IISER researchers use human hair to produce cheaper cathodes for solar cells
Researchers from Kolkata based Indian Institute of Science Education and Research (IISER) have produced cost-effective, metal-free cathodes using human hair for use in solar cells.
Significance: This is the first instance where a bio-waste-derived electrode (in this case human hair) has been used as cathode in a quantum dot sensitised solar cell device.
- IISER researchers have developed graphitic porous carbon cathode by cleaning and drying human hair and treating with sulphuric acid to achieve precarbonisation.
- It was then heated at different temperatures in the presence of inert gas for six hours to carbonise and bring better electrical conductivity for efficient charge transfer.
- This efficient green cathode achieves highly catalytic graphitic porous carbon stage at optimum temperature of 850 degrees C.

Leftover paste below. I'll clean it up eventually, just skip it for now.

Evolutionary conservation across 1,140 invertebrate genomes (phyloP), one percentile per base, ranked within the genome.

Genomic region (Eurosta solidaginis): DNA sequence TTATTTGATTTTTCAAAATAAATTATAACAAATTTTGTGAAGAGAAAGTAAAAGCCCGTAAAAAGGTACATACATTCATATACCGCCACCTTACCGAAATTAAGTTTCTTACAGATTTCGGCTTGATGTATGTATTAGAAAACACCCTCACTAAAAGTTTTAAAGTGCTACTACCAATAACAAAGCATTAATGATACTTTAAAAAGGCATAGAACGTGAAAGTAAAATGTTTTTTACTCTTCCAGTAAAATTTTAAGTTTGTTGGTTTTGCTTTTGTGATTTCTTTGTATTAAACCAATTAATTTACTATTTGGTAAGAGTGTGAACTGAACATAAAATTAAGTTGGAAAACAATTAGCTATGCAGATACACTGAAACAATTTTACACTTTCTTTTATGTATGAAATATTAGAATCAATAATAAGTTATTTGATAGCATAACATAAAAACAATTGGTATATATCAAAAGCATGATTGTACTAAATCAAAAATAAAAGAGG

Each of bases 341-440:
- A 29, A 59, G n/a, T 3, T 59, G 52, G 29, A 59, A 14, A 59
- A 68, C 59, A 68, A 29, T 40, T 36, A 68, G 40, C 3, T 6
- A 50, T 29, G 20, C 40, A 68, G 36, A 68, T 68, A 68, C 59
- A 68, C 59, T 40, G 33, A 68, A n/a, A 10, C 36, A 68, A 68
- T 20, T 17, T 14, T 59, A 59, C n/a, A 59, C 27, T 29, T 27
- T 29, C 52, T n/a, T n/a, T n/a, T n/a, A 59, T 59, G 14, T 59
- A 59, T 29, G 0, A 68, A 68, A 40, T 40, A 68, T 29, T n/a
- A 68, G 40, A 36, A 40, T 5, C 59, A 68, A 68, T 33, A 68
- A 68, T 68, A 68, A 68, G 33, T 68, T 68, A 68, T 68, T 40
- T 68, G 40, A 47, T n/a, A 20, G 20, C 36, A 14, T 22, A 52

- Producing graphitic porous carbon cathode using human hair is simple, quick and inexpensive. It has potential to bring down the cost of solar cells.
- The bio-waste-derived cathode has higher efficiency to convert visible sunlight to electricity. It also enhances the power conversion efficiencies.
- It generates high open-circuit voltage compared to conventional platinum and activated carbon cathodes.
- It is metal-free cathode, while commonly used cathode is made of platinum metal and metal sulfides.
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